# Sum of struct using a function

I am having difficulty writing a function which calculates sum of two variables in a struct named Point. The point struct looks like below :

struct Point {
pub x: u8,
pub y: u8,
}

I tried the following but it didn't work :
pub fn sum_points(points: &[&Point]) -> Point {
points.iter().sum()
}

I am very new to Rust language (started using today).

The `sum()` method on iterators is powered by the `std::iter::Sum` trait and you'll need to tell the compiler how to calculate the "sum" of a iterator/stream of `Point`s.

One possible implementation would be to use a loop and a temporary variable.

``````use std::iter::Sum;

impl Sum for Point {
pub fn sum<I>(iter: I) -> Self
where
I: Iterator<Item = A>
{
let mut total = Point { x: 0, y: 0 };

for point in iter {
total.x += point.x;
total.y += point.y;
}

total
}
}
``````

It is also possible to write your own behaviour for the `+` operator by implementing `std::ops::Add` for your type.

That seems working but one thing more : If I want the variables x and y in struct Point to be of type u:8 but their sum output to be of type u:16. How would I do that ? I tried the following :

impl Point {

``````fn sum(&self)->u16 {

let sum_of_point:u16 =  (self.x as u16)+(self.y as u16);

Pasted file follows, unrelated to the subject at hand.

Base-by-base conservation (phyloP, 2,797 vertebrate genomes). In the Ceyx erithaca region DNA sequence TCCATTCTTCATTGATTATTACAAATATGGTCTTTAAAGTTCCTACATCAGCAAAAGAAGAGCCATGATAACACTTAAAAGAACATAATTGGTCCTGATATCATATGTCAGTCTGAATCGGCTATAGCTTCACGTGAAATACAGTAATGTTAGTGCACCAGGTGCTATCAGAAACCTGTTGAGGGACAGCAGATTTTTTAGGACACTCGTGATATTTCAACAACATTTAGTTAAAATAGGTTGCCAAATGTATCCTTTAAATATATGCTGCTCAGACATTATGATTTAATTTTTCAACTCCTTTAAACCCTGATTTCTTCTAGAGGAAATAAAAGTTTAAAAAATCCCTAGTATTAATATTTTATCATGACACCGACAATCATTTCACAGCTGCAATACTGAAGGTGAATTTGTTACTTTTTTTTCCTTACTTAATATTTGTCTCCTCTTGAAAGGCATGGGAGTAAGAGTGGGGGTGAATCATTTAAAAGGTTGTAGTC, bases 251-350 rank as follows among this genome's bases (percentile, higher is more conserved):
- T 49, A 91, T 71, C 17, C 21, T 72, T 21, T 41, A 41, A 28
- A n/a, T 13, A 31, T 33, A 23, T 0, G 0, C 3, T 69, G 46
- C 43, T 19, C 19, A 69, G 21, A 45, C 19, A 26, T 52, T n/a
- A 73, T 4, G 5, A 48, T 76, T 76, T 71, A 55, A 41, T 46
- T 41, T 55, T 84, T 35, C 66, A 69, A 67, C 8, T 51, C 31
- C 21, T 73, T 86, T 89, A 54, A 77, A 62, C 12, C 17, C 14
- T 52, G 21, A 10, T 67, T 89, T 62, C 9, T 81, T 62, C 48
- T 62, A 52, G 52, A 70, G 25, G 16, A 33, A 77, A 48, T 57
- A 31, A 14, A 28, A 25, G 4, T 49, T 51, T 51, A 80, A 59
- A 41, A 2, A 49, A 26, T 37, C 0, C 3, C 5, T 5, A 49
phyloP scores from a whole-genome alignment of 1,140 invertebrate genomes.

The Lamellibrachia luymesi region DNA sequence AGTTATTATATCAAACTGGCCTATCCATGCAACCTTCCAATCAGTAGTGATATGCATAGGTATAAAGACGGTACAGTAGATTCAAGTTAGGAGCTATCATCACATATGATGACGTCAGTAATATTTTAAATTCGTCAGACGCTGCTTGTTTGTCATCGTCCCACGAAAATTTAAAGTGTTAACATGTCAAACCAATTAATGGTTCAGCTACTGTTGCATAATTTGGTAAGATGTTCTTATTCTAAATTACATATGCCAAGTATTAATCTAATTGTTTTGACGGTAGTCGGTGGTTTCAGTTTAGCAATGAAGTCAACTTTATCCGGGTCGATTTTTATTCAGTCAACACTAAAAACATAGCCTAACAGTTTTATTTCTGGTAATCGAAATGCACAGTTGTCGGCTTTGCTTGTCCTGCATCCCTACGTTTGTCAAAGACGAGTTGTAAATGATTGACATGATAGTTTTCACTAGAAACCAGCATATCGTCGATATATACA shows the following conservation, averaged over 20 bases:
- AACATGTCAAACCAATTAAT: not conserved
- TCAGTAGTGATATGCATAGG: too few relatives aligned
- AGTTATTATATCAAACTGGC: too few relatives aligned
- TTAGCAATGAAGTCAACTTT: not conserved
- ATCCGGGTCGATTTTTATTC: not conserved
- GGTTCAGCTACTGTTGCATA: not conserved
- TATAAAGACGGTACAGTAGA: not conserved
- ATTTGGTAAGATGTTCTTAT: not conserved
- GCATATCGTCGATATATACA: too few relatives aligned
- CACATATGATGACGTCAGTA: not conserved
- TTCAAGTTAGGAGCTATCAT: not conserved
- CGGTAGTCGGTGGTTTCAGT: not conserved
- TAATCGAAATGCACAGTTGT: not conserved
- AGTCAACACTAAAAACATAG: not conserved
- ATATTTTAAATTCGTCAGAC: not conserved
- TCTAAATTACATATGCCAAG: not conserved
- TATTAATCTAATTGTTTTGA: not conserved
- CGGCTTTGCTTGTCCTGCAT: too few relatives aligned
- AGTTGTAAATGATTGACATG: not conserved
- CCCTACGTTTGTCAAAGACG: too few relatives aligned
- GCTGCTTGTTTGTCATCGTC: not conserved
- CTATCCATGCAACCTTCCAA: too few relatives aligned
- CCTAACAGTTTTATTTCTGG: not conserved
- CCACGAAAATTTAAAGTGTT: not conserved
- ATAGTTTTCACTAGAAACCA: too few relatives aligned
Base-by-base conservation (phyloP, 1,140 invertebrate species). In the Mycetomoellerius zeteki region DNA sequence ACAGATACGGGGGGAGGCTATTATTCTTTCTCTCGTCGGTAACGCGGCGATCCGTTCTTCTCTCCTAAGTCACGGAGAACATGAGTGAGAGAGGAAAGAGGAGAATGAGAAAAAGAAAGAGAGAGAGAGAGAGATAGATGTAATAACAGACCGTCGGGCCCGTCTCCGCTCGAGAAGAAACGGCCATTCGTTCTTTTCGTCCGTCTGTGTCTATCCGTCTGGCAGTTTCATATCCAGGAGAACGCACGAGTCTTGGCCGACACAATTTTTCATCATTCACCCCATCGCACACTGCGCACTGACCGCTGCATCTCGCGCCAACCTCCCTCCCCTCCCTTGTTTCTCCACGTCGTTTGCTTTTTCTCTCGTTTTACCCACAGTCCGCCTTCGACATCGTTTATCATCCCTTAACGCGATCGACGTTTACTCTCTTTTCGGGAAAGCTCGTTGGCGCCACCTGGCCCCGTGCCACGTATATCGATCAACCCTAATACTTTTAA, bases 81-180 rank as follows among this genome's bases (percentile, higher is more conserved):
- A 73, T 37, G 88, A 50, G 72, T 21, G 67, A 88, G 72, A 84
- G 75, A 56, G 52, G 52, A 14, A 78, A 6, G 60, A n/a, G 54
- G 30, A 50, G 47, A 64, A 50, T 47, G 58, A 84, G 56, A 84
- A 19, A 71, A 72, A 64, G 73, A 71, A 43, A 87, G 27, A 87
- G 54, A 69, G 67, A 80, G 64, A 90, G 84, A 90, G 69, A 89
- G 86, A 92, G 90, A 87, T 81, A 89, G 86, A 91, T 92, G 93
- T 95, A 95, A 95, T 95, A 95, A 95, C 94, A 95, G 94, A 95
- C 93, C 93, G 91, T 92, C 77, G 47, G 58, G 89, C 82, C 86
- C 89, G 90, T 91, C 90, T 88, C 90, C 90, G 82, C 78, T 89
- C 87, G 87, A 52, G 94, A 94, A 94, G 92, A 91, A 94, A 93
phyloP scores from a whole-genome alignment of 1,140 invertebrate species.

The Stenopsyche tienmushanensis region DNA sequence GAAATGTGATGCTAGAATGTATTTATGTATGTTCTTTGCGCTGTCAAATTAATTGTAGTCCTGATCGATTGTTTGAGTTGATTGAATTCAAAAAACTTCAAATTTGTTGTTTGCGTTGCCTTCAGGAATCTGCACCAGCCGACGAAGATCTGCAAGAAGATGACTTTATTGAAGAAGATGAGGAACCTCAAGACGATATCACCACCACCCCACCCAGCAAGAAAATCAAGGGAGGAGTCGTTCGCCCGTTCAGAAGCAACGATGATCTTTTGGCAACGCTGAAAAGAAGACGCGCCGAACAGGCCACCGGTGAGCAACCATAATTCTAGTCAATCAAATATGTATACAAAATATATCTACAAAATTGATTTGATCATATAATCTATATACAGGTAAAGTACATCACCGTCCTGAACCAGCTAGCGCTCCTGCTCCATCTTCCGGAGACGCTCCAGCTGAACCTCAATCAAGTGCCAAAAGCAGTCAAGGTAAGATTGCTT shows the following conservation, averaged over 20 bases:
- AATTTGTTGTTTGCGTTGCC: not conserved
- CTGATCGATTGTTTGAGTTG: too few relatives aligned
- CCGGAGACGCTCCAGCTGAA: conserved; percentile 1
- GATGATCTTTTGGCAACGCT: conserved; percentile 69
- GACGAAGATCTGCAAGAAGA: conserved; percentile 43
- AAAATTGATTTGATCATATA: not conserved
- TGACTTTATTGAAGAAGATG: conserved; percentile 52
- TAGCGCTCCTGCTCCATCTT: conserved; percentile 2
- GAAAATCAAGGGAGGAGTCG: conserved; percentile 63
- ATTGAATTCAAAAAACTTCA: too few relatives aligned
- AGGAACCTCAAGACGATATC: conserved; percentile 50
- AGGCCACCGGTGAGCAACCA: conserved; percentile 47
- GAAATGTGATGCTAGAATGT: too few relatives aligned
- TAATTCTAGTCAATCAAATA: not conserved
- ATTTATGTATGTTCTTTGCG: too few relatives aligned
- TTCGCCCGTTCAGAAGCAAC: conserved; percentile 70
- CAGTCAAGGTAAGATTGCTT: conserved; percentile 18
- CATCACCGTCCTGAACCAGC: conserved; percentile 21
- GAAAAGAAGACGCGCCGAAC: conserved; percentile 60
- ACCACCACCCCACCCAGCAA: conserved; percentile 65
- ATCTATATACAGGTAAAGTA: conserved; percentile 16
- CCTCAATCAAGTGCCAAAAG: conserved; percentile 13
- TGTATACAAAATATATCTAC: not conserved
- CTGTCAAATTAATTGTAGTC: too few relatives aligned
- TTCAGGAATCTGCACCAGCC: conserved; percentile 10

return sum_of_point

}
``````

}

But I think its not going to work. I have to satisfy the following assertions in my program :

let p : Point;

``````assert_eq!(type_of(&p.x), type_name::<u8>());
assert_eq!(type_of(&p.y), type_name::<u8>());
assert_eq!(p.sum(), (p.x + p.y) as u16);``````

You might want to share your code examples in a playground link (using the share button on that website) so that we can better see what exactly you’re trying to do and what kind of errors you’re getting in your attempt to get it to work. If you’re posting rust code here, you should wrap it in three backticks, e.g.

`````````
fn some_rust_code() {
// ...
}
```
``````

becomes

``````fn some_rust_code() {
// ...
}
``````

The `sum` function seems to work correctly. Using `assert_eq` to check types isn’t the most sensible thing to do, at least the way you did it for `p.x` and `p.y`.

Here’s some example test case that succeeds: Rust Playground

Thank you so much. It finally worked. And satisfied the asserts too

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